I suffered something I had never felt before so I didn’t know what it was or how to talk about it. Until the day I went on a walk with a friend who is also a business owner and new mom. And for the first time someone knew how I was feeling, she understood what I was saying and we bonded over what we were going through. I can’t tell you how good it felt to know I wasn’t alone. I had mentioned how I felt to a couple other moms and didn’t feel like they related to what I was going through, so I thought it was just me. My friend called me later that day and said, “I’ve been doing some research and I think this is a form of postpartum depression.” All I knew about postpartum was that, I thought it typically happens in the beginning of motherhood and when I told my husband I thought I might have PPD,” he said, “Isn’t that when you don’t want to take care of your kids?” And the truth is, I really didn’t know what PPD was and all the different levels of it until now.
And that is the reason for this blog post, I need you to know, YOU ARE NOT ALONE.
PPD is very real and comes in all shapes and sizes and whether you had postpartum, you have it now or may face it in the future, this is the truth: Nothing is wrong with you. You are not a bad mom, a bad person or bad co-worker. You are going through something very real. I am only able to write this now because literally just a couple weeks ago after my girls first birthday, something shifted and I feel like a weight has been lifted, the clouds have cleared and the fire inside me has been re-lit. I am now seeing clear and here is what I see.
I am on the other side and I will tell you it’s because of my friend Leela. She made me aware that I am not alone and brought the PPD to my attention. During my depression I felt like the bud of a flower that was wrapped up and could not bloom. I believe my bloom has begun. Those little girls of mine are the light in my world and so is the relationship I have with my husband and with my co-workers.
I couldn’t share a lot of what was going on with me because I didn’t know. I kept thinking it will get better but it didn’t until I talked about it, reached out, got help.
And this is the truth, no one can or should try to do any of this motherhood life alone. No one can run a household or a business or be part of a business all by themselves, we need help. And what I learned as I felt the gripes of PPD start to loosen up is we have to ask for help, we have to share our experiences and if who we share with doesn’t relate, keep sharing until you find the person who can.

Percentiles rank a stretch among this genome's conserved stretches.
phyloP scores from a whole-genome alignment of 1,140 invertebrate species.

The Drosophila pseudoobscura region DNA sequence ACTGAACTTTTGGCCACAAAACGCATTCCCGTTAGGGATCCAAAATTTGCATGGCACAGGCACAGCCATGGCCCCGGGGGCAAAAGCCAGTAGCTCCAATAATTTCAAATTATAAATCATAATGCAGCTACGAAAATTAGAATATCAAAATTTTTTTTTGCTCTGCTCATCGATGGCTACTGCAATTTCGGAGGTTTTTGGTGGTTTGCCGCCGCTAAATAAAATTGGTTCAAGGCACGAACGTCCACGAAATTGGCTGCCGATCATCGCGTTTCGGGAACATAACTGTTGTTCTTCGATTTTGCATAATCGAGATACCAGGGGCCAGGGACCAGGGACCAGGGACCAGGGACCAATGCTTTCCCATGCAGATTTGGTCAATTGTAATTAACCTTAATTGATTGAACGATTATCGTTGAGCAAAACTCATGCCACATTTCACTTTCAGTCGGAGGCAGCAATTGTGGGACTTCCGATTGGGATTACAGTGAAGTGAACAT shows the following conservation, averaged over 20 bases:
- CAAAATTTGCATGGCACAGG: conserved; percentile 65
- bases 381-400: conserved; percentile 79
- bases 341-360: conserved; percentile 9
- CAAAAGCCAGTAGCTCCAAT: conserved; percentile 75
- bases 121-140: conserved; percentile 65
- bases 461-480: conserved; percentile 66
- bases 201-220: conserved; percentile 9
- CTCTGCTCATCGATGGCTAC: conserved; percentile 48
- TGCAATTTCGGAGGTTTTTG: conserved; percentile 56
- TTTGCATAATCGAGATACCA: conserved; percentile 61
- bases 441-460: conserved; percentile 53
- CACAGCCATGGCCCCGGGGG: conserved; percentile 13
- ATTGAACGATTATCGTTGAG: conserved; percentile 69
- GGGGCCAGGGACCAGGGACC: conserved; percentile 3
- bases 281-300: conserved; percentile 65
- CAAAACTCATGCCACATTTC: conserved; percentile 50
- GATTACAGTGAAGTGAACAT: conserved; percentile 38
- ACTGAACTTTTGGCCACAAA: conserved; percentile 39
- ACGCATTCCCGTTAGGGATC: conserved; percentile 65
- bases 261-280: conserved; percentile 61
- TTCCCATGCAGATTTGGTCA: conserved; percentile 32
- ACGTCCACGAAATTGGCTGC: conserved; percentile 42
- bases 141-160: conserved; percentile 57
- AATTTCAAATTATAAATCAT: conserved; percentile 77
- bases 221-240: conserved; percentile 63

PPD looks different for everyone. In my case, it was insecurity (on a whole new level) and exhaustion. I had a friend tell me that she felt like she struggled going into public places for an entire year. I’ve had other friends tell me they hit points where they truly thought their child would be better without them and had thoughts of just leaving and walking away from their child. Multiple people have shared they had thought of throwing a screaming child, they never did it and they came out of it but they all shared the thoughts were real and they were dark. This list goes on and on and it does not look one certain way.
I believe how I got out of this PPD honestly, is through connection with others and movement. Every time I went for a walk, did an at home workout, made it to the gym or I was open about how I was feeling with my family and friends, I felt better. I really do believe movement creates energy and a mood shift, and so does human connection.
I encourage everyone to seek help no matter what you are going through. Please remember you are not alone and NOTHING IS WRONG WITH YOU. Find a therapist, a counselor, a group of moms who get it. Go for walking dates with friends, join a fitness program, talk to your spouse or your mom or your cousin or whoever will listen, and be open and honest about what you are feeling. You need to cry and sleep and move and communicate. Please don’t push these feelings down because all that will rise up is guilt and shame.
I love you all thank you for allowing me to continue sharing my story.